Impact of genetic polymorphisms associated with nonalcoholic fatty liver disease on HIV-infected individuals.
AIDS. 2015 Sep 24;29(15):1927-35
Authors: Macias J, Rivero-Juarez A, Neukam K, Tellez F, Merino D, Frias M, Merchante N, Rivero A, Pineda JA, Real LM, HEPAVIR study group
OBJECTIVE: Fatty liver disease (FLD) is frequently observed in HIV-infected patients and a cause of advanced liver disease. Genetic factors could play a role in determining risk for FLD development in those patients. The aim of this study was to evaluate the association of those single nucleotide polymorphisms (SNPs) previously found to be related to nonalcoholic FLD by genome-wide association analyses in the general population with the presence of FLD, including steatohepatitis, in HIV-infected individuals.
DESIGN: This is a transversal study.
METHODS: A total of 431 HIV-infected patients were included in this study. All of them underwent a transient elastography with the controlled attenuation parameter examination and were genotyped for 19 selected SNPs. A controlled attenuation parameter value higher than 238 dB/m was selected to define the presence of FLD. Elevated alanine aminotransferase levels and presence of FLD was considered as a surrogate marker of steatohepatitis.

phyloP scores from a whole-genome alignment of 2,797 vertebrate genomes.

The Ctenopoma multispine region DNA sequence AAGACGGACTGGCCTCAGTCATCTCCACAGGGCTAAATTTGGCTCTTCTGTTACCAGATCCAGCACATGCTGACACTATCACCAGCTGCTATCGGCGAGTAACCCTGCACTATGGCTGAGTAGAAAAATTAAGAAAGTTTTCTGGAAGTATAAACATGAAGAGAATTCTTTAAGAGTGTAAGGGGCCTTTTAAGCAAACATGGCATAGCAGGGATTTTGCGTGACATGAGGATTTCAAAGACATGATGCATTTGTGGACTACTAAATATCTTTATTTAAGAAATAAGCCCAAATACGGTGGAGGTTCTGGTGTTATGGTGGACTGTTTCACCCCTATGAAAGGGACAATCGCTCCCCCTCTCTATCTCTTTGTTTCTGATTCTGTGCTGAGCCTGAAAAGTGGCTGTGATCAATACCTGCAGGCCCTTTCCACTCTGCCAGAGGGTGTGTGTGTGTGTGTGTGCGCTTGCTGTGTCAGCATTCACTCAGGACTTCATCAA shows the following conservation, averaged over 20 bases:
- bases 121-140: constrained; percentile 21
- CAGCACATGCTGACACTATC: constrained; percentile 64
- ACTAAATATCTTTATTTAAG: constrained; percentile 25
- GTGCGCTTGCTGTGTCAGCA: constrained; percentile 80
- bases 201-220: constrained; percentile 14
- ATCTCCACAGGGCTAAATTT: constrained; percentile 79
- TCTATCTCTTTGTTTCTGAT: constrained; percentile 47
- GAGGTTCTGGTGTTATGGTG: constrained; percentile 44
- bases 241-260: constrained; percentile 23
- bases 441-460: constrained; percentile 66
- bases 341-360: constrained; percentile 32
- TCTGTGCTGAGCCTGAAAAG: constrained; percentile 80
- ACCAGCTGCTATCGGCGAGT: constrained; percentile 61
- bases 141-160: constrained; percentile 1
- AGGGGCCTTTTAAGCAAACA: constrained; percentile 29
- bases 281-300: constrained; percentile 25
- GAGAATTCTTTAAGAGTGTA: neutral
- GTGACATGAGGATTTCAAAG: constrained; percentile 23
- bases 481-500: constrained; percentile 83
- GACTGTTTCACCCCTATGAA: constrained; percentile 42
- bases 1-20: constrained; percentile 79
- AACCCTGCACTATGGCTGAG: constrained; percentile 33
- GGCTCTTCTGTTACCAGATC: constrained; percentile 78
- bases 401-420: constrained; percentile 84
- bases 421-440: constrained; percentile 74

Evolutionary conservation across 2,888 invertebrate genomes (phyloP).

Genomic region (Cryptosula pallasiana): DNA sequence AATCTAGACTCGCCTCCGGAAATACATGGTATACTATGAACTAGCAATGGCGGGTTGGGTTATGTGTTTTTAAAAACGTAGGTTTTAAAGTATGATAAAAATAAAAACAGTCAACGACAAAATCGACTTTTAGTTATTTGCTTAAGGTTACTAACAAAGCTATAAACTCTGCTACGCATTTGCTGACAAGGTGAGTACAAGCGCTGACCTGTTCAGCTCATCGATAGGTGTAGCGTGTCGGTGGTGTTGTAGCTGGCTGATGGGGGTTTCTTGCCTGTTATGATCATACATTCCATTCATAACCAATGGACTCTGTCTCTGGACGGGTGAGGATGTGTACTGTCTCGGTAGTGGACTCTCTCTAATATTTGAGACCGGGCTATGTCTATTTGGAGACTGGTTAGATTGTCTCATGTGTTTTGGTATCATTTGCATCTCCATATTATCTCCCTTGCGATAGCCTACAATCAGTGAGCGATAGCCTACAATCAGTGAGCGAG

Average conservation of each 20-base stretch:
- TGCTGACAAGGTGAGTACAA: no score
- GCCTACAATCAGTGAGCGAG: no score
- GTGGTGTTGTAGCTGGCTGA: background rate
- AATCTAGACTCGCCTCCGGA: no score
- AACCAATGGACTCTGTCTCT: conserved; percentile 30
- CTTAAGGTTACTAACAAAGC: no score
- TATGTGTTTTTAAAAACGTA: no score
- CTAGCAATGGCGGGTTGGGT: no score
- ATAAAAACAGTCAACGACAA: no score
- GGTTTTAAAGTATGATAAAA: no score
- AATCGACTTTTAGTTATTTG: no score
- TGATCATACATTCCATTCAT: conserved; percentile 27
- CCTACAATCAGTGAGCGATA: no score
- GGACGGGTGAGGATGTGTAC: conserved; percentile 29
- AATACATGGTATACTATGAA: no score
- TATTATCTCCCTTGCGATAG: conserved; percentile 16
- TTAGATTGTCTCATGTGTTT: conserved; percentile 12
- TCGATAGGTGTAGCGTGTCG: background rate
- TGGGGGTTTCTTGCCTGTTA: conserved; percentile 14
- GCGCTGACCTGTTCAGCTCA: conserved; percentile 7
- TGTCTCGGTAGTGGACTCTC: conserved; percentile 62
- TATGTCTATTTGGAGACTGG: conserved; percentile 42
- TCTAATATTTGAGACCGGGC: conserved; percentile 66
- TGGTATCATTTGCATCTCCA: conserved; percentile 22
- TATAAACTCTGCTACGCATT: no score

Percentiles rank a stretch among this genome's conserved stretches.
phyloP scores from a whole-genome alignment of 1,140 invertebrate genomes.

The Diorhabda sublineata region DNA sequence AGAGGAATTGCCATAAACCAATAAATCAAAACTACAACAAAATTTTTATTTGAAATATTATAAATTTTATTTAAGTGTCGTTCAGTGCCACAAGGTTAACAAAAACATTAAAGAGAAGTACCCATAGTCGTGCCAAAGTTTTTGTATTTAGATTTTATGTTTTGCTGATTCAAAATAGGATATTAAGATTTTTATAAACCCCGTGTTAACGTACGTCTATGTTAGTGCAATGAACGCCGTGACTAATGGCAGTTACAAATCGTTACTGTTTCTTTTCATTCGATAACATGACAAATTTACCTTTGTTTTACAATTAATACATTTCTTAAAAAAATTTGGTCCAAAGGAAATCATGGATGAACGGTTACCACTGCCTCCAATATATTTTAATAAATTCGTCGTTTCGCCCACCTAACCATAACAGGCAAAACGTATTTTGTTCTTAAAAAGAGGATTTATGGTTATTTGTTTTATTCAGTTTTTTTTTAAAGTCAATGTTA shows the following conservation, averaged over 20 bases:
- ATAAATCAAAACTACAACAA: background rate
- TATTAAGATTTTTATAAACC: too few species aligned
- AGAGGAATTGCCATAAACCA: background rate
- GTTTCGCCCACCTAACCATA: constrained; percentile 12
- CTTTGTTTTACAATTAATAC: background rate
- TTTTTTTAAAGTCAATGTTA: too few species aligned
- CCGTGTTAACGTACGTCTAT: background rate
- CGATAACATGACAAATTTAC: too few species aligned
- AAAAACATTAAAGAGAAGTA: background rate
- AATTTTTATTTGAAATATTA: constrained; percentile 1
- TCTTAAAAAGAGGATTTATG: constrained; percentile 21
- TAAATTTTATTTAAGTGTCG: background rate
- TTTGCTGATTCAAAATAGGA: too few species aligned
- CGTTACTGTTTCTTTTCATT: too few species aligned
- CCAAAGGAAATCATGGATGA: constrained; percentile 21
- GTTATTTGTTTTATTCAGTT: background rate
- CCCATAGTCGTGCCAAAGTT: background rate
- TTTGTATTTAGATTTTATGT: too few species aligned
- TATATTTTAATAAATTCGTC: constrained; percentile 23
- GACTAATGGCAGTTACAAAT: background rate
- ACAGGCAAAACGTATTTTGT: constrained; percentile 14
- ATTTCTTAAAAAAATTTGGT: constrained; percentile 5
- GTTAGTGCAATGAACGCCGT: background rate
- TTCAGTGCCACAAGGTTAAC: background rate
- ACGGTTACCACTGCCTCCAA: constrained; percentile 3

RESULTS: A total of 179 (41.5%) individuals showed FLD, including 122 (28.3%) with steatohepatitis. The rs12743824 and rs738491 SNPs were independently associated with FLD and steatohepatitis, respectively. For rs12743824, among 252 individuals without FLD, 182 (72.2%) were A-allele carriers vs. 111 (62%) of 179 patients with this disease (multivariate P = 0.006; adjusted odds ratio = 0.51; 95% confidence interval = 0.33-0.83). For rs738491, 20 (16.4%) of 122 patients with steatohepatitis were TT carriers vs. 18 (5.8%) of 309 patients without this condition (multivariate P = 0.005; adjusted odds ratio = 2.94; 95% confidence interval = 1.39-6.20).
CONCLUSION: LPPR4 and SAMM50 allelic variants are independent risk factors for FLD and steatohepatitis development, respectively, in HIV-infected individuals.
PMID: 26352879 [PubMed – in process]